Egypt’s sovereign credit rating was raised from (B-) to (B) by international rating agency Standard and Poor’s (S&P) on Friday. The one notch changed the status of Egypt’s rating from stable to positive.
In a report, S&P said that Egypt’s long-term rating was lifted to B, and the floatation measure reduced the external imbalances and led to higher foreign reserves, according to Bloomberg, adding that the inflation has started to moderate.
In May 2017, the governor of Central Bank of Egypt (CBE) Tarek Amer announced that the Gross Domestic Product (GDP) has jumped to high rates in 2017 in comparison with 2016, promising that prices will see a significant fall in 2018.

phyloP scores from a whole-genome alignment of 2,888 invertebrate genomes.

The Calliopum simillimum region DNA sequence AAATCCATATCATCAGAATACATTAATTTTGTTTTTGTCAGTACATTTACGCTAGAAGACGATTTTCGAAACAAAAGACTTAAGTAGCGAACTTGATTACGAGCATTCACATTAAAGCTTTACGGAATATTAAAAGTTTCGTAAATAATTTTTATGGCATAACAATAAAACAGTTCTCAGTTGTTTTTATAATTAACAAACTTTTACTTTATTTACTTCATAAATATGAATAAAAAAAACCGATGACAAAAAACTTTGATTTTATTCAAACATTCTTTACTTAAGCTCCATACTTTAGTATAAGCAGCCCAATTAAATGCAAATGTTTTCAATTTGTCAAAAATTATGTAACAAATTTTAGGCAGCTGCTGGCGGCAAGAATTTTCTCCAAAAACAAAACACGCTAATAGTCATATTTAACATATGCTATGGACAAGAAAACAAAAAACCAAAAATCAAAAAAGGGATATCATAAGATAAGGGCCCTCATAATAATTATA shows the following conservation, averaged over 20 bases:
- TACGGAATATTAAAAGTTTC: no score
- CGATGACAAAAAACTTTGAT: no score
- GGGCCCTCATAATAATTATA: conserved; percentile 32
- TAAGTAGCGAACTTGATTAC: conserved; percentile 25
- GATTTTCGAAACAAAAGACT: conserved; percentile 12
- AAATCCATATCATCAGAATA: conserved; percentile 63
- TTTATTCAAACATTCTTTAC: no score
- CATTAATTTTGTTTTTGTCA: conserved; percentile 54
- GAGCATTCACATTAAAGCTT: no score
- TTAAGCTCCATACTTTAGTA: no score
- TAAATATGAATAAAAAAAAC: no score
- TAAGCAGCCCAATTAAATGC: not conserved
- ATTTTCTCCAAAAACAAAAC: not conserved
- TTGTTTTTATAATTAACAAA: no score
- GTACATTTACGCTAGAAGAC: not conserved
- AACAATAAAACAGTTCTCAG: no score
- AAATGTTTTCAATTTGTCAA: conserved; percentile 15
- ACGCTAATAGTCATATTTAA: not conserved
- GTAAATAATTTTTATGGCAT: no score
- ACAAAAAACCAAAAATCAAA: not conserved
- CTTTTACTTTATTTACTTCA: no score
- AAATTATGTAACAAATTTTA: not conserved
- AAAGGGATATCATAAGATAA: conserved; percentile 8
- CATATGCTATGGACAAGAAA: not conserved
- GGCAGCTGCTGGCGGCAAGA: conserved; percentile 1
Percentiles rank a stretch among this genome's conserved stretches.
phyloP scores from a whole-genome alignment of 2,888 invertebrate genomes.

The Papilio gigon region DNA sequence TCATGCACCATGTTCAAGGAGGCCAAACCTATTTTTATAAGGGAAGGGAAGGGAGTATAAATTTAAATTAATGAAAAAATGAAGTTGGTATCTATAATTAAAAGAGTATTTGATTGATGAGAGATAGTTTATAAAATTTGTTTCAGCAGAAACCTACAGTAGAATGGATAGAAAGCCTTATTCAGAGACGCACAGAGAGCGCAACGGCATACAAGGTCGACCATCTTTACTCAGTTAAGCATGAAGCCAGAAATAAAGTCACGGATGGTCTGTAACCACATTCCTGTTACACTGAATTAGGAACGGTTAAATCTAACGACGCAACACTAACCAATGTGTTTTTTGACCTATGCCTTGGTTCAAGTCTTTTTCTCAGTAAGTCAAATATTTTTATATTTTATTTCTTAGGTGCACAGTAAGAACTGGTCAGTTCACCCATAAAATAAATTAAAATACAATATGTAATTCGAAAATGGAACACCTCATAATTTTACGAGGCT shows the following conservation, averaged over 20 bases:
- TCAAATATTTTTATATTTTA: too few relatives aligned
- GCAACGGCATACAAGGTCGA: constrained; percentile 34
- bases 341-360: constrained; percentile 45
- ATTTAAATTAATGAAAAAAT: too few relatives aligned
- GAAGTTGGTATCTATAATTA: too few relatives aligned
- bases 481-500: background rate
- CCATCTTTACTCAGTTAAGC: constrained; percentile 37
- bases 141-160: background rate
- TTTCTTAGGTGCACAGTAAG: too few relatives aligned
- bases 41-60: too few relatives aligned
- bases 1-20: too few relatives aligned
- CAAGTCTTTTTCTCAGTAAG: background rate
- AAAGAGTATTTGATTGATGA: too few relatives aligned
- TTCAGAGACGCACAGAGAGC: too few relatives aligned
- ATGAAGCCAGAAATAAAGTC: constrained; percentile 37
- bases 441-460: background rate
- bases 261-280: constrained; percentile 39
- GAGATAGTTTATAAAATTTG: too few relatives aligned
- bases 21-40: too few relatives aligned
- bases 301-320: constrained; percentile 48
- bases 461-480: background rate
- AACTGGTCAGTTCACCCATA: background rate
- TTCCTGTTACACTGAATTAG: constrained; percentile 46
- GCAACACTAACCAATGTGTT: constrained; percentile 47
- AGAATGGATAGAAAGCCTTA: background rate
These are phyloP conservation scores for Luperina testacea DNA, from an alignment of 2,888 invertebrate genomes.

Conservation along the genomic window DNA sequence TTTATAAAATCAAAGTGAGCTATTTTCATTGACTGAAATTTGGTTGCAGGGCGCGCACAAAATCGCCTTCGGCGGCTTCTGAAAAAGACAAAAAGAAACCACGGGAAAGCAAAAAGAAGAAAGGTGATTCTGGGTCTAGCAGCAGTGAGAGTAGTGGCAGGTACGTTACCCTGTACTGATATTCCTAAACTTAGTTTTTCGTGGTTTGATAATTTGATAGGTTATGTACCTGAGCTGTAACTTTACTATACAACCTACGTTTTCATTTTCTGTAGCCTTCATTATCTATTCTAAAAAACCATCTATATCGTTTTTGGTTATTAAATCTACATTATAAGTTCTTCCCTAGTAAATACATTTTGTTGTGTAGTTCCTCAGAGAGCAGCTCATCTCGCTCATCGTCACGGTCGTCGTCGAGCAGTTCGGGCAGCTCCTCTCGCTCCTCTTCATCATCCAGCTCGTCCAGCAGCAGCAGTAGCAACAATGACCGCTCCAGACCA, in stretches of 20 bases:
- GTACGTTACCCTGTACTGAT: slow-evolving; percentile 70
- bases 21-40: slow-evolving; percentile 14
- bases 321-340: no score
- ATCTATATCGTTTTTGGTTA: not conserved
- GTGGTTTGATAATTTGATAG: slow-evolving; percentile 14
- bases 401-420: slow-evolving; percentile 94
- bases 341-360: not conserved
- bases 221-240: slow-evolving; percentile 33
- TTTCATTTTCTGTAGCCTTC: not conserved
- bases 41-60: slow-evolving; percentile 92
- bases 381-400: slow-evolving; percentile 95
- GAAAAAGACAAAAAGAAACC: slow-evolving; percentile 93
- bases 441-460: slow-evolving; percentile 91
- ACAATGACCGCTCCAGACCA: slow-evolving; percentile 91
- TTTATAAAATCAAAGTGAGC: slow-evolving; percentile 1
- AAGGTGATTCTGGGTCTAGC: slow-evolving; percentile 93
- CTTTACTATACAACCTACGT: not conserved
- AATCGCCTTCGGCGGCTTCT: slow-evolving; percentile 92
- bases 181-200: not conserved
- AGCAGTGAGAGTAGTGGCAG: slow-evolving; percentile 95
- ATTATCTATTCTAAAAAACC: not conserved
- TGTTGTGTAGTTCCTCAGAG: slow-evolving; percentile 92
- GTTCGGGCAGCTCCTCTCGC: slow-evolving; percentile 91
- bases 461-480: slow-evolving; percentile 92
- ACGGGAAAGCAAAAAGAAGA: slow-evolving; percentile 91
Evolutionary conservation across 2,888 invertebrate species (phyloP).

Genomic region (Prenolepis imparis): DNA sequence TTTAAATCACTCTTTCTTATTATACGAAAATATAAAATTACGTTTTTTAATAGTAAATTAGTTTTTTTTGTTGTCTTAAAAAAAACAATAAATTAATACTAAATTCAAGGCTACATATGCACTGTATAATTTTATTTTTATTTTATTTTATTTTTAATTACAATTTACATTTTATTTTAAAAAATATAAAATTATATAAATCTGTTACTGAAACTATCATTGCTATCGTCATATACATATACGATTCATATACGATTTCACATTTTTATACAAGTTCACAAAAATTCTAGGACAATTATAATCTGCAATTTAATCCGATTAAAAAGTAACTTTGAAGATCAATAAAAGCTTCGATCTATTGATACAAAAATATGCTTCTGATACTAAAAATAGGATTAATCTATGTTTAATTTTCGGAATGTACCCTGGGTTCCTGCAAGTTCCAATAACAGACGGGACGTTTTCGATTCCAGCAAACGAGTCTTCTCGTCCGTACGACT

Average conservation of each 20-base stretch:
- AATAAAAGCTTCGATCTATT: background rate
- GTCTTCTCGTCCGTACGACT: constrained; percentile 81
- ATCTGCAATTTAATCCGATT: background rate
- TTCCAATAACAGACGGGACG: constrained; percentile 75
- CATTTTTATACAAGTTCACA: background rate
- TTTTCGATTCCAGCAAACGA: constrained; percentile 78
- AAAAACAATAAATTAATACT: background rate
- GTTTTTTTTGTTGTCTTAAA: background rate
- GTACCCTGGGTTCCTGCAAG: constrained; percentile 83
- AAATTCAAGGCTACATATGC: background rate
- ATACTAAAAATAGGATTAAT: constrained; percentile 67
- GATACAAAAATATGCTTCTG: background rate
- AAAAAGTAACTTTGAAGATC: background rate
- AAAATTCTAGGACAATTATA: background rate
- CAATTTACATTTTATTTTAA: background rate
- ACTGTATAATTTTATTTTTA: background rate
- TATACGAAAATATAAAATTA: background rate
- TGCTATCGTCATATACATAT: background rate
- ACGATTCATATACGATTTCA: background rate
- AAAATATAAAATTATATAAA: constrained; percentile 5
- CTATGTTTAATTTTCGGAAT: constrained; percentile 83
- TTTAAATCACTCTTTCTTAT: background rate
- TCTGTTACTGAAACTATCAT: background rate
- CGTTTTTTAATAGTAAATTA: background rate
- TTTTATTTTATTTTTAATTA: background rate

This year, the inflation rates have dropped to its lowest since the flotation of the Egyptian pound in 2016, while it had struck a record high in July 2017 when the inflation rate hit 35 percent.
In November 2016, the Central Bank of Egypt (CBE) decided to float the Egyptian pound against all foreign currencies, as part of the economic reform program undertaken by Egypt to receive a $US 12 billion loan from the International Monetary Fund (IMF). Accordingly, the Egyptian pound lost nearly half of its value.
The Egyptian government gradually cut the subsidies on multiple services including electricity, fuel, and the latest decision was to raise the price of the metro tickets to be based on the length of the commute.